That we live in a world ruled and confused by cultural diversities has become common sense. It was the social sciences that gave birth to a new theoretical paradigm, the creation of cultural theories. Since then, social science theorizing applies to any social phenomenon across the world exploring cultural diversities in any social practice—except in regard to the social sciences and how they practice the creation of knowledge. How academics in the social sciences across the world create knowledge is no topic for cultural theories. Social science theorizing seemingly assumes that creating knowledge does not know such diversities.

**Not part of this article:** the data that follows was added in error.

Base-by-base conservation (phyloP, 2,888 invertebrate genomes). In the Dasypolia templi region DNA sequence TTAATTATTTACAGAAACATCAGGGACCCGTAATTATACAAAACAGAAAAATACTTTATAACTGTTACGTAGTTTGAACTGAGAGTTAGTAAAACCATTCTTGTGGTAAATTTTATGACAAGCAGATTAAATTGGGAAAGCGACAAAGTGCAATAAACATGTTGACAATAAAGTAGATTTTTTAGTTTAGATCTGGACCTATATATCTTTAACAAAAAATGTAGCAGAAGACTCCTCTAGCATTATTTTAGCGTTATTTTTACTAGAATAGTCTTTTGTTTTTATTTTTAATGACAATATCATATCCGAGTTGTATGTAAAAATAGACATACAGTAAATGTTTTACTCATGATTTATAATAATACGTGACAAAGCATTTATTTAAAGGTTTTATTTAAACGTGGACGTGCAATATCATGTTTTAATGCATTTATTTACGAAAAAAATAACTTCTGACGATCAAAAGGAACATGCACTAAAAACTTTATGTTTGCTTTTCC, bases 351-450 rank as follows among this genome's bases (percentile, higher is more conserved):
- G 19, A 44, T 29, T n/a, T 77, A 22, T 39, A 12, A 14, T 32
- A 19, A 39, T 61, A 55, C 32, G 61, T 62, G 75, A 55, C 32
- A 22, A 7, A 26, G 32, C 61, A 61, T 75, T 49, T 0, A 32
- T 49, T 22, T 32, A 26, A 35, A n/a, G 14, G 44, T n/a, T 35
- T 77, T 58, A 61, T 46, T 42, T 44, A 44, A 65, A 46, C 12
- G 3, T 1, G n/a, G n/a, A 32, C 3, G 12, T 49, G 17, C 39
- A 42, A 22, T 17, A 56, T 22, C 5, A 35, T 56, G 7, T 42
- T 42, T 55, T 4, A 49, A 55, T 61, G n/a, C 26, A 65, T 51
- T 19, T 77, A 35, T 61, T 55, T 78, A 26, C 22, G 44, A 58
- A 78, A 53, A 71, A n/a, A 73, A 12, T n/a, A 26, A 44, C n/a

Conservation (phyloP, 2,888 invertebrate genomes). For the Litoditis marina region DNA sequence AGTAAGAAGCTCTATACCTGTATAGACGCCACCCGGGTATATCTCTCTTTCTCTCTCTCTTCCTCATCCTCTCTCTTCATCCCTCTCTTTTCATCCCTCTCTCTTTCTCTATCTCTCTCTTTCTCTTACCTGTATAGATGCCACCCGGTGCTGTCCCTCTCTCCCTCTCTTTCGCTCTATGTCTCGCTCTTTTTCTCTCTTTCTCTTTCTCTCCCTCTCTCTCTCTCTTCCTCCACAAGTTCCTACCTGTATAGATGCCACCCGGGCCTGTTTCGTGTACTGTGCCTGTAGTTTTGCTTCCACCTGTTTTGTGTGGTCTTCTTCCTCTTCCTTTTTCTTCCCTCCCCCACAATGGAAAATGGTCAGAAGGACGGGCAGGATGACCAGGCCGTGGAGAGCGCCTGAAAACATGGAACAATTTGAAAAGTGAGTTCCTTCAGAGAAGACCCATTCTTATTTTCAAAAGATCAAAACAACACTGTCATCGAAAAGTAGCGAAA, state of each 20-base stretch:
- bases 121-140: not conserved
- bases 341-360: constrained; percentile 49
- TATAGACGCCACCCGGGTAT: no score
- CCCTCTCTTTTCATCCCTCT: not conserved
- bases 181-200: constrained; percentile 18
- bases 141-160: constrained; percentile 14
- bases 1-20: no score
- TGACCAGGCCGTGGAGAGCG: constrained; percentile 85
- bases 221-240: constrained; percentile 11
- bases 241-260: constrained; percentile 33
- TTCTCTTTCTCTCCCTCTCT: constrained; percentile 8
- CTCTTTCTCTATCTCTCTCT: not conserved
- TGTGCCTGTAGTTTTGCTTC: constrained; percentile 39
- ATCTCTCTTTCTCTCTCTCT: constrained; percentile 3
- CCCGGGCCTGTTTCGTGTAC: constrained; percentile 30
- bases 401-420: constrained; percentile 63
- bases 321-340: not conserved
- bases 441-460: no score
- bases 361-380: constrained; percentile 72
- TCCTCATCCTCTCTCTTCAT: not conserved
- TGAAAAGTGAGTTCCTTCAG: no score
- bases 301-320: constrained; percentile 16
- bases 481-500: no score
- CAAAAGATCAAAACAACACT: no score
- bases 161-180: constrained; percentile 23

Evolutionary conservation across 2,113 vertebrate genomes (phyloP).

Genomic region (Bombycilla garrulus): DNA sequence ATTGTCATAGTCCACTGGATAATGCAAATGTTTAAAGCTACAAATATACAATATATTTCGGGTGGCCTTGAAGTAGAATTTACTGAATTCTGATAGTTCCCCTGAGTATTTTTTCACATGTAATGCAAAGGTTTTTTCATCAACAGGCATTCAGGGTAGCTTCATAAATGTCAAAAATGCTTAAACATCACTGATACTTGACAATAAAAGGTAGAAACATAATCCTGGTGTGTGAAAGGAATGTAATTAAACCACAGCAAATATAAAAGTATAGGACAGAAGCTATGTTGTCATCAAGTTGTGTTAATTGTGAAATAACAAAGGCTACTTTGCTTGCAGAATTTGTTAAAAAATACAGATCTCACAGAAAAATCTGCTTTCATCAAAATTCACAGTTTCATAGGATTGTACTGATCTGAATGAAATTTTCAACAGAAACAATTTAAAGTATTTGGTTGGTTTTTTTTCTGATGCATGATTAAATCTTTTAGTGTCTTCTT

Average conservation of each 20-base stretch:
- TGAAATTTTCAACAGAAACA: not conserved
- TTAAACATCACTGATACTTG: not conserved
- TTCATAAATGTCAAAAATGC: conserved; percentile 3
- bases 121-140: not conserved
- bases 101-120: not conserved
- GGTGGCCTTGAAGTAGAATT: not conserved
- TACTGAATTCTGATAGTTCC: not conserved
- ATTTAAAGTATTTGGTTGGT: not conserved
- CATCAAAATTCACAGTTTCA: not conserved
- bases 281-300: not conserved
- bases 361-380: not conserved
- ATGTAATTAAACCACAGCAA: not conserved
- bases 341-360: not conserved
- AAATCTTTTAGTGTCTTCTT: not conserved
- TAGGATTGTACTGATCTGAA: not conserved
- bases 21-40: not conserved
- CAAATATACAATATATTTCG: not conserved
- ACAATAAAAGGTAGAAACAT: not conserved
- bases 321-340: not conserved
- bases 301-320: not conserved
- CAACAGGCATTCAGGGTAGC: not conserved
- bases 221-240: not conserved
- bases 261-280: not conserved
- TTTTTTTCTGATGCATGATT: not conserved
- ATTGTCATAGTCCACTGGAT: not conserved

Kazumi Okamoto presents the development of an analytical instrument that helps study ‘academic culture’, analyze ‘academic practices’ of how social sciences create and distribute knowledge, and the influence the ‘academic environment’ has on their knowledge productions. Applying this theoretical tool to the academe in Japan, she further presents a case study about how social scientists in Japan interpret academic practices and how they are affected by their academic environment. Studying the academic culture in the case of Japan, she reveals that not only the academic practices and the academic environment of the academe in Japan show much less diversities than cultural theories tend to presuppose, but that the assumption that creating social science knowledge does not know cultural diversities is an error as well.